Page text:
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2.4: Photosynthesis

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    What can a tiny plant do that you can't do?

    This tiny plant can use the energy of the sun to make its own food. You can't make food by just sitting in the sun. Plants are not the only organisms that can get energy from the sun, however. Some protists, such as algae, and some bacteria can also use the energy of the sun to make their own food.

    What is Photosynthesis?

    If a plant gets hungry, it cannot walk to a local restaurant and buy a slice of pizza. So, how does a plant get the food it needs to survive? Plants are producers, also known as autotrophs, which means they are able to make, or produce, their own food. They also produce the "food" for other organisms. Plants are a type of autotroph that collects the energy from the sun and turns it into organic compounds. Using the energy from the sun, they produce complex organic compounds from simple inorganic molecules. So once again, how does a plant get the food it needs to survive?

    Through photosynthesis. Photosynthesis is the process plants use to make their own “food” from the sun's energy, carbon dioxide, and water. During photosynthesis, carbon dioxide and water combine with solar energy to create glucose, a carbohydrate (C6H12O6), and oxygen.

    The process can be summarized as: in the presence of sunlight, carbon dioxide + water → glucose + oxygen.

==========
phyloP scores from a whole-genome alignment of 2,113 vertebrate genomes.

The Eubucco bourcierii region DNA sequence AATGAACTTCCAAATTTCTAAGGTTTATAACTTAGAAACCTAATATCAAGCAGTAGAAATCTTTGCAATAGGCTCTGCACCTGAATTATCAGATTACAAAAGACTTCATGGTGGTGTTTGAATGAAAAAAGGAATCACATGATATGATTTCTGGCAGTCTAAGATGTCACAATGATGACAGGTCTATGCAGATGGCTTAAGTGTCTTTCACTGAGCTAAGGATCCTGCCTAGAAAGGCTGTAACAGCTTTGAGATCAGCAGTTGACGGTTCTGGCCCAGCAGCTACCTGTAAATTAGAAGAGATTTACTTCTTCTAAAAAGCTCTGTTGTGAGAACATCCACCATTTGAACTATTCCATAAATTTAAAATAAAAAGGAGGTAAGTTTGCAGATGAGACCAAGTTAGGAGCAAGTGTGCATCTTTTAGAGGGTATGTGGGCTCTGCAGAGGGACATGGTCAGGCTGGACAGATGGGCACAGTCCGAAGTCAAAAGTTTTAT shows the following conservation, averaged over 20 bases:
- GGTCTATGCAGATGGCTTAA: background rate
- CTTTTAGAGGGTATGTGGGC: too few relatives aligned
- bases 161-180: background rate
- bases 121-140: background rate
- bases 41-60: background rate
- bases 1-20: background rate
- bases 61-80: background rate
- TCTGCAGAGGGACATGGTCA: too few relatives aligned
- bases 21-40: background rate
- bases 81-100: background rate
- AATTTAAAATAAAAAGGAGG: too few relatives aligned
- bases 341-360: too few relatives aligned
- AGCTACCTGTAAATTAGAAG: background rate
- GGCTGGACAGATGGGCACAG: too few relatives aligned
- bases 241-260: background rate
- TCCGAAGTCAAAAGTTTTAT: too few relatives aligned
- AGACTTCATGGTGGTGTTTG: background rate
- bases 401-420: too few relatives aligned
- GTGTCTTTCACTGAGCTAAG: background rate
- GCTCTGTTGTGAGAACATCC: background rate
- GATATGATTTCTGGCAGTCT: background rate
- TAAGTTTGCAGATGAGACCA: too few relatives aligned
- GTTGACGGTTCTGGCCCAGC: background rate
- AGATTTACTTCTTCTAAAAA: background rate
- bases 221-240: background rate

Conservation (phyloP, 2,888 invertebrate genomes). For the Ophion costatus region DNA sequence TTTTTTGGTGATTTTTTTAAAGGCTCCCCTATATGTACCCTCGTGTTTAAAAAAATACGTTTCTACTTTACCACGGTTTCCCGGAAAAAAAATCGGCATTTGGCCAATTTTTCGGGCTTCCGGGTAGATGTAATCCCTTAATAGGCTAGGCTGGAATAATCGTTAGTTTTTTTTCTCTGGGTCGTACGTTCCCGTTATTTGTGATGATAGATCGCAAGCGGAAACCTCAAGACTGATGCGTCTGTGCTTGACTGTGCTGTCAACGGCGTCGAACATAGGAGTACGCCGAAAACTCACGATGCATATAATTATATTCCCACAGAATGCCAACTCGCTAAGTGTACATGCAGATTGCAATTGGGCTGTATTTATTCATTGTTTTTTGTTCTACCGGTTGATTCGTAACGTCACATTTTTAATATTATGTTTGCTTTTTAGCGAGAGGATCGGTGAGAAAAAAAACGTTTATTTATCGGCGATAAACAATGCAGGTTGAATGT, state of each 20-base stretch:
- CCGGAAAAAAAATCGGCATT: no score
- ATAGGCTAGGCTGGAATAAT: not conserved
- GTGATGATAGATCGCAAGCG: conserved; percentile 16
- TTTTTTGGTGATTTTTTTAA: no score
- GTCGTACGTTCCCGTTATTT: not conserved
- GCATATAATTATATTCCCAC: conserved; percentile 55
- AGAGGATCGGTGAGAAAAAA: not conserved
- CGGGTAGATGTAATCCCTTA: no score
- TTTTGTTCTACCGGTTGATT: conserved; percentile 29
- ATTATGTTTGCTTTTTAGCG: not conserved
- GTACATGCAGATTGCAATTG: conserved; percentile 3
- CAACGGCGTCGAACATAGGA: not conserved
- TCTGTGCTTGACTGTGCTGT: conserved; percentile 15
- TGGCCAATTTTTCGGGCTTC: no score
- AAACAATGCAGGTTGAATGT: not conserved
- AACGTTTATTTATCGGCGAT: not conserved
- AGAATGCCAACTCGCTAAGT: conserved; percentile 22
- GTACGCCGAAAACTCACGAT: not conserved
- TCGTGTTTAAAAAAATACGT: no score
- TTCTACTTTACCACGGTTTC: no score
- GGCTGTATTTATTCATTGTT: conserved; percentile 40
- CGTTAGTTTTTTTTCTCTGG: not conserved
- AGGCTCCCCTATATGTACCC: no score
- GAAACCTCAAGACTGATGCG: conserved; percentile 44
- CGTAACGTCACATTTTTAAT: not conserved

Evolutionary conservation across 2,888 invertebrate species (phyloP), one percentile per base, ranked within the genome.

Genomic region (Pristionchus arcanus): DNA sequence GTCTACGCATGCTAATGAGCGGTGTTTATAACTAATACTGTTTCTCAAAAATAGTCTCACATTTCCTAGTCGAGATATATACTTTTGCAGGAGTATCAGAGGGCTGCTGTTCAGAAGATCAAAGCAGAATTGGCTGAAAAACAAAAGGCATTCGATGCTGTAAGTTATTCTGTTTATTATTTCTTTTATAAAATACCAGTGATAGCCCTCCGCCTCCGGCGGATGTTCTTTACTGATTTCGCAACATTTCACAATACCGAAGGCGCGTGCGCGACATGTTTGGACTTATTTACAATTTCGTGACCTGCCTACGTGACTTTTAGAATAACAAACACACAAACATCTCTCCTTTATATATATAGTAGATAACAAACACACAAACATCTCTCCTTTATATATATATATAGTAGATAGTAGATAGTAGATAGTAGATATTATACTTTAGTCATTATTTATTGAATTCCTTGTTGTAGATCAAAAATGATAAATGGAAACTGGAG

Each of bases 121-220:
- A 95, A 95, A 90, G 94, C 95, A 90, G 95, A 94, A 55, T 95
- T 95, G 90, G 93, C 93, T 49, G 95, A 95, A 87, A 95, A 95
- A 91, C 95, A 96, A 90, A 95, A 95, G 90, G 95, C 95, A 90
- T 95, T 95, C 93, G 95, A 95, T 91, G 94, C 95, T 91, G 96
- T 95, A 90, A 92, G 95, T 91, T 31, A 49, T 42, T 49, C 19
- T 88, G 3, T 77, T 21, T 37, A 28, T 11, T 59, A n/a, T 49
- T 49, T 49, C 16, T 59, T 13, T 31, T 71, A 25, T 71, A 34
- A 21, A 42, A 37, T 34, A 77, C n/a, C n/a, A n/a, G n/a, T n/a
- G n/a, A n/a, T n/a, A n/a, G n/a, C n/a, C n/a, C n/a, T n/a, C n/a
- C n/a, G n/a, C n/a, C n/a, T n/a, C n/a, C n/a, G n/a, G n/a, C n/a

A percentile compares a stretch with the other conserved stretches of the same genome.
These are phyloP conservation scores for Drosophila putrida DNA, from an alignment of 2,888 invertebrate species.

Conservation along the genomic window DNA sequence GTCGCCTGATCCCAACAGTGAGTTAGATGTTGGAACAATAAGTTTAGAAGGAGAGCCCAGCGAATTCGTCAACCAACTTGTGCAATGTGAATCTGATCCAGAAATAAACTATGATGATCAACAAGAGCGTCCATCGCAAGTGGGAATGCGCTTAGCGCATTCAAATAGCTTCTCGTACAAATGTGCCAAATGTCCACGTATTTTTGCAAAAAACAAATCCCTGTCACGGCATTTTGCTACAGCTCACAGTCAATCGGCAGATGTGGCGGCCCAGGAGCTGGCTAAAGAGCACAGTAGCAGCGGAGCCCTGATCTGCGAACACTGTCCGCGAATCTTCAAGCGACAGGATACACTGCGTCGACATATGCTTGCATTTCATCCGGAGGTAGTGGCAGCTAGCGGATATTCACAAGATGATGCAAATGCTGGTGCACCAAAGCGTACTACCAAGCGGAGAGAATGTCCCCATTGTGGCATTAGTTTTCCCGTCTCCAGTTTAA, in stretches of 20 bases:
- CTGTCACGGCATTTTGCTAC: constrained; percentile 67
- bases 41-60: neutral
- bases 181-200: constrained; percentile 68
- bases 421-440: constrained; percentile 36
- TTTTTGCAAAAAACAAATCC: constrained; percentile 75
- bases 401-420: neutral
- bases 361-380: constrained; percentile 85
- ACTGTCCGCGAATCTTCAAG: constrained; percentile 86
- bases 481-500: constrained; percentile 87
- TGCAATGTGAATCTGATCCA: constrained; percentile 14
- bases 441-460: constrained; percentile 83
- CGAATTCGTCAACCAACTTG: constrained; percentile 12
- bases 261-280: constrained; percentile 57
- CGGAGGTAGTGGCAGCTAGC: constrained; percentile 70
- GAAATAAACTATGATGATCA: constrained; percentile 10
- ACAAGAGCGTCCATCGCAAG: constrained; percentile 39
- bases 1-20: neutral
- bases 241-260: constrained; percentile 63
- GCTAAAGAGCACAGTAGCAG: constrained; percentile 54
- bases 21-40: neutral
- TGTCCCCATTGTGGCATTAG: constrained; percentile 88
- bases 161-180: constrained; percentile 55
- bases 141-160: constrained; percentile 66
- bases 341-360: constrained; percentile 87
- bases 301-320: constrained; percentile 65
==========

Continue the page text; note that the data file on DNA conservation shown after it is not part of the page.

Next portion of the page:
Glucose, the main product of photosynthesis, is a sugar that acts as the "food" source for plants. The glucose is then converted into usable chemical energy, ATP, during cellular respiration. The oxygen formed during photosynthesis, which is necessary for animal life, is essentially a waste product of the photosynthesis process.

    Actually, almost all organisms obtain their energy from photosynthetic organisms. For example, if a bird eats a caterpillar, then the bird gets the energy that the caterpillar gets from the plants it eats. So the bird indirectly gets energy that began with the glucose formed through photosynthesis. Therefore, the process of photosynthesis is central to sustaining life on Earth. In eukaryotic organisms, photosynthesis occurs in chloroplasts. Only cells with chloroplasts—plant cells and algal (protist) cells—can perform photosynthesis. Animal cells and fungal cells do not have chloroplasts and, therefore, cannot photosynthesize. That is why these organisms, as well as the non-photosynthetic protists, rely on other organisms to obtain their energy. These organisms are heterotrophs.

    Watch the Amoeba Sister's video to learn how the light dependent and light independent cycle work together to create glucose for plants.

    Photosynthesis and the Teeny Tiny Pigment Packets.

    Why do leaves change color each fall? This MIT video demonstrates an experiment about the different pigments in leaves. See the video at


    • All the energy used by living things on Earth came from the process of photosynthesis.
    • During photosynthesis, carbon dioxide and water combine with solar energy to create glucose and oxygen.

    Explore More

    Use the resource below to answer the following questions.

    1. Where does the energy for photosynthesis come from?
    2. In photosynthesis, how does the movement of electrons along the electron transport chain affect hydrogen ions (H+)? How does this compare to what happens in the mitochondria during cellular respiration?
    3. Do all organisms which carry out photosynthesis have chloroplasts? Explain your answer as fully as you can.
    4. What is the function of mobile electron carriers? What is their relationship to the embedded protein complexes in the membrane?


    1. How is the process of photosynthesis central to sustaining life on Earth?
    2. What are the two products produced by photosynthesis?
    3. What two raw materials are needed by plants in order to perform photosynthesis?

    2.4: Photosynthesis is shared under a CC BY-NC license and was authored, remixed, and/or curated by LibreTexts.

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